• Avoid feeding the horse on the ground if possible;
• Use large tubs and/or rubber mats to prevent feed from spilling on the ground;
• Avoid using overgrazed pastures;
• Provide horses with a psyllium supplement for one week, monthly, as a preventive measure.
The most effective method of clearing sand from the gastrointestinal system, however, is to provide 2.5% of body weight per day in hay. The bulk alone is capable of removing almost 95% of ingested sand and proved better in controlled trials than psyllium, mineral oil, or wheat bran.
Ascending Colon Displacement: The ascending colon moves freely in the abdomen, so displacements are not uncommon. Medical treatment is possible, although many horses need surgery.
Post treatment horses should be fed in a similar manner as large colon impactions. Feed a good quality forage with long fibres to increase bulk in the colon and avoid concentrates for 10 to 14 days after treatment.
Diets of affected horses should be based on good quality fibre sources along with concentrate feeds low in sugars and grains. It is imperative that an adequate water supply is provided.
Large Colon Torsion: This severe and life threatening form of colic is always treated surgically. Post surgical feeding depends on the severity of the torsion (twist) and what the surgery entailed.
In horses treated early with minimal intestinal resection during surgery, feeding
can begin as early as six to 12 hours after treatment. If the torsion is serious
in nature and the veterinarian performs extensive surgery and resection, feeding
will need to wait at least 12 to 24 hours. If some of the intestine has become ischemic
(has a lack of blood flow), horses might not be able to eat for up to 48 hours post-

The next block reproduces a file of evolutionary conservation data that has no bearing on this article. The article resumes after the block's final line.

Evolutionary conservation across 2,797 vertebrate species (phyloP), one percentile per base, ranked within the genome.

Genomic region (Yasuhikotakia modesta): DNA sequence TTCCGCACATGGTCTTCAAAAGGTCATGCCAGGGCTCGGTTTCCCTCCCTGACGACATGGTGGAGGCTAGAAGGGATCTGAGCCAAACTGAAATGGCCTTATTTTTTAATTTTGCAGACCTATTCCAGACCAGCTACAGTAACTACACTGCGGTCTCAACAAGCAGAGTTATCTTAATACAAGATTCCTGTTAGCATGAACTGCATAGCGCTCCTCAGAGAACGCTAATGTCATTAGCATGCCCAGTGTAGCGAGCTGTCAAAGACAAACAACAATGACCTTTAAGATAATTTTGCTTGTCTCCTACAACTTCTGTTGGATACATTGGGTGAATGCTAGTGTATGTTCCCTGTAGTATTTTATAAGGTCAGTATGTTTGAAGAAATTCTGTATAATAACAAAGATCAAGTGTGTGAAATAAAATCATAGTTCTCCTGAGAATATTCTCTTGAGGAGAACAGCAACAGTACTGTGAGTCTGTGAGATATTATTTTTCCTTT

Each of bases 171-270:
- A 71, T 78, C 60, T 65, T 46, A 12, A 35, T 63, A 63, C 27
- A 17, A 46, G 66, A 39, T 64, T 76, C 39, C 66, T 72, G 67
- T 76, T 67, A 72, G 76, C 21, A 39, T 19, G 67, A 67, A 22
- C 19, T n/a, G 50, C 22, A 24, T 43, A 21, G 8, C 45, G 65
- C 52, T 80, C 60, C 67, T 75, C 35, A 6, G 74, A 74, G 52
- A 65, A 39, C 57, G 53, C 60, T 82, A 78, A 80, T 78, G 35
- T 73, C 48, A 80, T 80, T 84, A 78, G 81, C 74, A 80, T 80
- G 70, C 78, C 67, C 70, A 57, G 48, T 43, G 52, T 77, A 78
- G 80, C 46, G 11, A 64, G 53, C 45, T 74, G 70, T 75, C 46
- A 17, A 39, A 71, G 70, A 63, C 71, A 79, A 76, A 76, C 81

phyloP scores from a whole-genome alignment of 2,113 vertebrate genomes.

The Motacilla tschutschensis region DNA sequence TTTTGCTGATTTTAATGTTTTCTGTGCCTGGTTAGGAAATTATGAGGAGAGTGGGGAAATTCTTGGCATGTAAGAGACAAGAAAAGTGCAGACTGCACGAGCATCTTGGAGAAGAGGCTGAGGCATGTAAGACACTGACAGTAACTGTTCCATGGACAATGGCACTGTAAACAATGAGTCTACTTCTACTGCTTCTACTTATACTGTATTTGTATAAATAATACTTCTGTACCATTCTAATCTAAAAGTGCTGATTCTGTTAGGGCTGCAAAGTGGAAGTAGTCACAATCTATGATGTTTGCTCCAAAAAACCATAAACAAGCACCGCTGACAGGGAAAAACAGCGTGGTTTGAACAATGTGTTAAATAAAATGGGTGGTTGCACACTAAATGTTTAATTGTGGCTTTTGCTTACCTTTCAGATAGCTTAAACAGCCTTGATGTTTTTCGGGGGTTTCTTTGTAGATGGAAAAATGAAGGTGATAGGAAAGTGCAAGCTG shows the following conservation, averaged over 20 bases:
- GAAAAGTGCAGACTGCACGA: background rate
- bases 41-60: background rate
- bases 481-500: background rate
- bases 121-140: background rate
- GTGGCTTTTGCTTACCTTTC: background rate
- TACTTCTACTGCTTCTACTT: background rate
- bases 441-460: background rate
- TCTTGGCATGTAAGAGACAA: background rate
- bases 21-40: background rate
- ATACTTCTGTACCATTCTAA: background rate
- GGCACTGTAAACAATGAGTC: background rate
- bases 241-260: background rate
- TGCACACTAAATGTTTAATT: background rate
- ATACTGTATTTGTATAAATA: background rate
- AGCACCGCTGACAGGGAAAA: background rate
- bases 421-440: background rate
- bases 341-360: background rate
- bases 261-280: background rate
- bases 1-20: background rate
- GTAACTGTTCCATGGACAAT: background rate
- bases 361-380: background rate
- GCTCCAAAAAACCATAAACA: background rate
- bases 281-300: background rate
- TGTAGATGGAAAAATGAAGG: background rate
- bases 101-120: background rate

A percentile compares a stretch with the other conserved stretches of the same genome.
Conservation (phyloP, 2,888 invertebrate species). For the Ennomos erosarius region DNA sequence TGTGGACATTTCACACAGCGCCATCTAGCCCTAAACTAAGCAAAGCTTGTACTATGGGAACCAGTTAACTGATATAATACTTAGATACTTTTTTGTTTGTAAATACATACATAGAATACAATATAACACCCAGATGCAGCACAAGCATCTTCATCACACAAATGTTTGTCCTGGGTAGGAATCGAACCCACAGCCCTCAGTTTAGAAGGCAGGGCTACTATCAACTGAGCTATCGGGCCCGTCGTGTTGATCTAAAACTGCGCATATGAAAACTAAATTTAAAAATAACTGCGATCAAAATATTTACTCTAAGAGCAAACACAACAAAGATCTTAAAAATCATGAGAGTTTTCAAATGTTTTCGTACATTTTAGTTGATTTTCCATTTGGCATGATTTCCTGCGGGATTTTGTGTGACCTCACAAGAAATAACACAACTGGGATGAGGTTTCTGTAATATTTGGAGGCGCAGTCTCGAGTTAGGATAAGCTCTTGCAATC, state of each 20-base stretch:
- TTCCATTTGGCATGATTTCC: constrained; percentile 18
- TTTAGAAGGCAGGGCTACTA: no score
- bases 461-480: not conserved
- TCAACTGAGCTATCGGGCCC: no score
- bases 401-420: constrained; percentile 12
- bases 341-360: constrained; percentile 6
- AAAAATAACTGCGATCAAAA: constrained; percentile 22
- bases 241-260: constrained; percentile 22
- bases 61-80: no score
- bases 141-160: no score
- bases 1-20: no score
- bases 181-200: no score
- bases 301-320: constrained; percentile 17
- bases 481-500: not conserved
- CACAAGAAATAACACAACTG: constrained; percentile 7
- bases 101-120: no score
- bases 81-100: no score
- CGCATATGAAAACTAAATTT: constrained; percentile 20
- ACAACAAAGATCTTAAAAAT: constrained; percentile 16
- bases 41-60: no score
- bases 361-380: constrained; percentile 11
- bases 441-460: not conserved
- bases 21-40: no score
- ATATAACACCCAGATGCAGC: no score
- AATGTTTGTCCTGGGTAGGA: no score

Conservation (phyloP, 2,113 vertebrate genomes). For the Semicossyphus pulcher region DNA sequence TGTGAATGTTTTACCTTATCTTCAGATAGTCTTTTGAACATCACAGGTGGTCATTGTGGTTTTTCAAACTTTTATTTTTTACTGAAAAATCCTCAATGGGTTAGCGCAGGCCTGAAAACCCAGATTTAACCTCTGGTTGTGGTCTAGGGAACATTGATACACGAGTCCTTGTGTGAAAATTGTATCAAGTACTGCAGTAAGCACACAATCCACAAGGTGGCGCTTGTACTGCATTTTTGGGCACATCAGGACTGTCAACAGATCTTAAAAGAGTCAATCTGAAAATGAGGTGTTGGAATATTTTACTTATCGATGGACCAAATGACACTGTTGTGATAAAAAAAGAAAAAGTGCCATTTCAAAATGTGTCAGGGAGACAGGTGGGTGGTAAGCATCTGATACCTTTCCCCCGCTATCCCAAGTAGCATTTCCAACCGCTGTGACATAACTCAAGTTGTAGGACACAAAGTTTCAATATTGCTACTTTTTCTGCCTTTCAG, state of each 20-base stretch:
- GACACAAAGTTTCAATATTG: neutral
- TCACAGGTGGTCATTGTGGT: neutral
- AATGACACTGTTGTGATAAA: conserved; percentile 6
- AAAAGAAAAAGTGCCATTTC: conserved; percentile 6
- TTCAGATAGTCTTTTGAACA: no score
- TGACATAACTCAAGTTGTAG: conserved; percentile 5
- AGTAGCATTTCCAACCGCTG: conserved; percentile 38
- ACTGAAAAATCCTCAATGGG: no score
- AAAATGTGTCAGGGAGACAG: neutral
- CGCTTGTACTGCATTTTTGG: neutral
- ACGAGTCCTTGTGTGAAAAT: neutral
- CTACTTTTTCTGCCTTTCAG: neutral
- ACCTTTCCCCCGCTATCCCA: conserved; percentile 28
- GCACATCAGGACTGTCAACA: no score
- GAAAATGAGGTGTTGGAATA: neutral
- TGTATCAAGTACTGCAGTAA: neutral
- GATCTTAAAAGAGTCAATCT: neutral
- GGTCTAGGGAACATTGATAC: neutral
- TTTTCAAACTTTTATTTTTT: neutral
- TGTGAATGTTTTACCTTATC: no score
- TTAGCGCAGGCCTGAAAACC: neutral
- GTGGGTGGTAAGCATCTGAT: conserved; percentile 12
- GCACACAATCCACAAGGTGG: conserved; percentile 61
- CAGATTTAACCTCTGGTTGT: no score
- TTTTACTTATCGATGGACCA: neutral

When the horse does eat, provide good quality forage for four to six hours. Feed intake can then be increased over the next few days, and the horse should be able to consume his full ration by the third day. Once the horse has been fully reintroduced to feed, it will require a highly digestible diet to maintain body condition. Special considerations for these horses include:
• The horse needs to consume good hay with quality protein content at a higher quantity than maintenance horses to prevent weight loss;
• Affected horses need to consume more water than healthy horses (sometimes up to eight litres more) to account for excess water loss in the faeces;
• As the digestive tract rebuilds itself, the need for a specialized diet will diminish;
• If needed, provide oil rather than more grains to encourage weight gain post-
Conclusion: It is important to note that, no two colic cases will resolve alike and, as such, each case requires individual treatment. Implementing management practices that could prevent colic, however, is always the best route to follow.
This article has been adapted from topics presented at the 2012 Kentucky Equine Research
Conference, held May 17-
For more articles on equine health, feeding and other interesting aspects of keeping your horse in top condition, visit our Articles of Interest page on our website.
Hannah – 073 423 5491, Helen– 083 998 6824, email@example.com